• Stop the Release of Balloons during Sinulog 2017
    For the past years, it has been a common tradition or practice of the devotees of Señor Santo Niño to write their letters or wishes to the Holy Child Jesus, tie it to a red balloon and release it to the air, with the mindset that their wishes and letters will reach Señor Santo Niño and will soon be answered. This action is not only a false belief but it also harms the creations that our Almighty Father told us to take care of. The balloons that the devotees release will eventually deflate and end up becoming waste and end up in our oceans where it can possibly harm marine animals.
    167 of 200 Signatures
    Created by Niña Kattisha Rae Rama
    This is important because the trees are a part of our hometown and of our families. Many of us have good memories with these trees. People were not consulted with the tree cutting which was supposed to be done by the LGU before implementing a project.We all know how long it takes for a strong tree to grow. These trees served as our protection against pollution, floods and from the scorching heat of the sun. They have served us well from generation to generation and it is time for us to protect them. As of yesterday, the DENR issued a temporary stop to the cutting of the trees. What we are asking is for a PERMANENT STOP to the cutting of the old trees.
    640 of 800 Signatures
    Created by Karen Manalansan
  • Ban disposable bottles from school canteens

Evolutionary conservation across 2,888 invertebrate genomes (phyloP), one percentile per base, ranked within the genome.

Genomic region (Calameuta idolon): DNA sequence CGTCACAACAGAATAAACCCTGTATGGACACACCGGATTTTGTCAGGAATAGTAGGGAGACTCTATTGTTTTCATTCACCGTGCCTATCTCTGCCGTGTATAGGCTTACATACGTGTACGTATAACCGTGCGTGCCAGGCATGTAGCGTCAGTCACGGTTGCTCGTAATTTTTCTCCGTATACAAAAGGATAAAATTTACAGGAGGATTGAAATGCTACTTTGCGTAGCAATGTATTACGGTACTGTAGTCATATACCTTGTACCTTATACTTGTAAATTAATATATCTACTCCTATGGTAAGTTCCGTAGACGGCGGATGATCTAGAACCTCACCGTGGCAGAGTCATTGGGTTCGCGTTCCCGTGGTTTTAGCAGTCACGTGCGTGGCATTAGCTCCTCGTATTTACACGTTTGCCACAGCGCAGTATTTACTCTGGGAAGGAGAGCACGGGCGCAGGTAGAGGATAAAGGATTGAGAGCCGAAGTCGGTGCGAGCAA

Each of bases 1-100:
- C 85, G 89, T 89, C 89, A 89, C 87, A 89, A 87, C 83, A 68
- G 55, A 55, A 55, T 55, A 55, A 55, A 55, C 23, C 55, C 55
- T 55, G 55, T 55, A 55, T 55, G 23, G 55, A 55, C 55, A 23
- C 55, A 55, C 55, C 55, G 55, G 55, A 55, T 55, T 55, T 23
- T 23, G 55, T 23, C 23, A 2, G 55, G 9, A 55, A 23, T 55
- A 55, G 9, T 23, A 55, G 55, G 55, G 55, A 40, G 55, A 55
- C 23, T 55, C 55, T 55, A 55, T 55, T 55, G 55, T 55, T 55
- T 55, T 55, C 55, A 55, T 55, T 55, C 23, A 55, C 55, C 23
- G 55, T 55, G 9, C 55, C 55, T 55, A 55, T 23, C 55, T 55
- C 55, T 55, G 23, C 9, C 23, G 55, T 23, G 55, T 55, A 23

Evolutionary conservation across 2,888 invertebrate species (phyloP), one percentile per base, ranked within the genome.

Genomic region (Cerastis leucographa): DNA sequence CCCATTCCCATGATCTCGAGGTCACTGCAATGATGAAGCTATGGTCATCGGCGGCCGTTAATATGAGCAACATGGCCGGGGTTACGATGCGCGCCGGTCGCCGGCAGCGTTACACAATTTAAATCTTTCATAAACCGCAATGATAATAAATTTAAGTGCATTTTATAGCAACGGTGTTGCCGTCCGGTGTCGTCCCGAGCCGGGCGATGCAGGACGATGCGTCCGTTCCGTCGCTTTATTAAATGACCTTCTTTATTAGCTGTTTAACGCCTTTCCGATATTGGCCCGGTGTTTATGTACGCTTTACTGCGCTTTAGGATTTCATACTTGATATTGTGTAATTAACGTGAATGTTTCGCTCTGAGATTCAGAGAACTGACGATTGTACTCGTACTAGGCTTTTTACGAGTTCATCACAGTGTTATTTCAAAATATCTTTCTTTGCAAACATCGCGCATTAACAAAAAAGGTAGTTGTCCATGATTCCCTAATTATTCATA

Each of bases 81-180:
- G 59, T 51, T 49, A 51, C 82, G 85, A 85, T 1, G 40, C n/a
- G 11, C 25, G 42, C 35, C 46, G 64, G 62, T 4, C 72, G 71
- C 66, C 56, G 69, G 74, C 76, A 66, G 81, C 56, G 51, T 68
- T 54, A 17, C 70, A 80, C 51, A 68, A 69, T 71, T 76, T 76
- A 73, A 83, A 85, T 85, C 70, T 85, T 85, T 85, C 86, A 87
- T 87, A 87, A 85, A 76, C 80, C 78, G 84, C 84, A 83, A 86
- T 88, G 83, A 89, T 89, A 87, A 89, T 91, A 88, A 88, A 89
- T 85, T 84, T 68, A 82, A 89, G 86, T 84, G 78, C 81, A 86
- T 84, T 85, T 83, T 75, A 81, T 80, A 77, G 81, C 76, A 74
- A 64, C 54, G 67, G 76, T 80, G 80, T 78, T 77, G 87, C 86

Ten reasons why we should ban the sale of disposable plastic bottles in schools: 1. Less Waste. Less than 10% of all plastic waste generated is being recycled. The volume of plastic bottles being generated in school canteens is much too big and not all are being recycled. It doesn't make sense to continue generating this waste. 2. Safer Drinking Water. There is no assurance that water or drinks from disposable bottles are safe to drink. Many bottled water companies do not subscribe to safety standards and water quality is not much better than tap. 3. More expensive than fuel. Bottled water and sugared beverages are much too expensive, especially for students. At most times, bottled water is more expensive that soft drinks and chemical-laden sugared drinks in tetra packs. Water refilling is more allowance-friendly. Students are encouraged to drink more water if they don't have to spend too much to buy it. 4. Better access. While mineral water and bottled beverages can only be sold at school canteens, water refilling stations can be placed strategically all over schools, encouraging students to drink water more. 5. Better health. Water refilling stations provide better access to safe, affordable drinking water. Students drinking more water promote over-all better health for the school community. 6. Water miles. If we are worried about food miles, shouldn't we be also worried more about water miles? Why drink water that came from so far away, water that is bottled months, or even years ago? Transporting these drinks entail a lot of carbon footprint. Be mindful of climate change and the water miles of bottled water. 7. Making the government accountable. Just because we can buy bottled water to drink, it doesn't mean that the government is off the hook in its responsibility to provide safe drinking water for all. Promoting bottled water is allowing the transfer of responsibility to provide clean drinking water from government to the business sector. Water is a right. It should be drinkable from the tap. The government should provide it. 8. Better behavior. Hyper-activity and restlessness among children have been found to be linked to excessive sugar intake. Sugared drinks in disposable bottles are some of the culprits. By eliminating access to such drinks in schools, students can be more sober and calm and thus be in better behavior. 9. Promote healthier options in school canteens. Instead of factory-made drinks, fresh and healthy fruit and herbal drinks should be prepared in schools. 10. Generate more income. More income can be generated if water refilling stations are placed strategically all over schools. Its a win-win situation where the school still gets to earn a income from refilling stations and students get access to safe and cheaper water. Matching schools with local farmers in providing healthy, natural, and organic drinks could also generate local income rather than have the income concentrated only in big companies that bottle water and manufacture chemical and sugar-laden bottled drinks.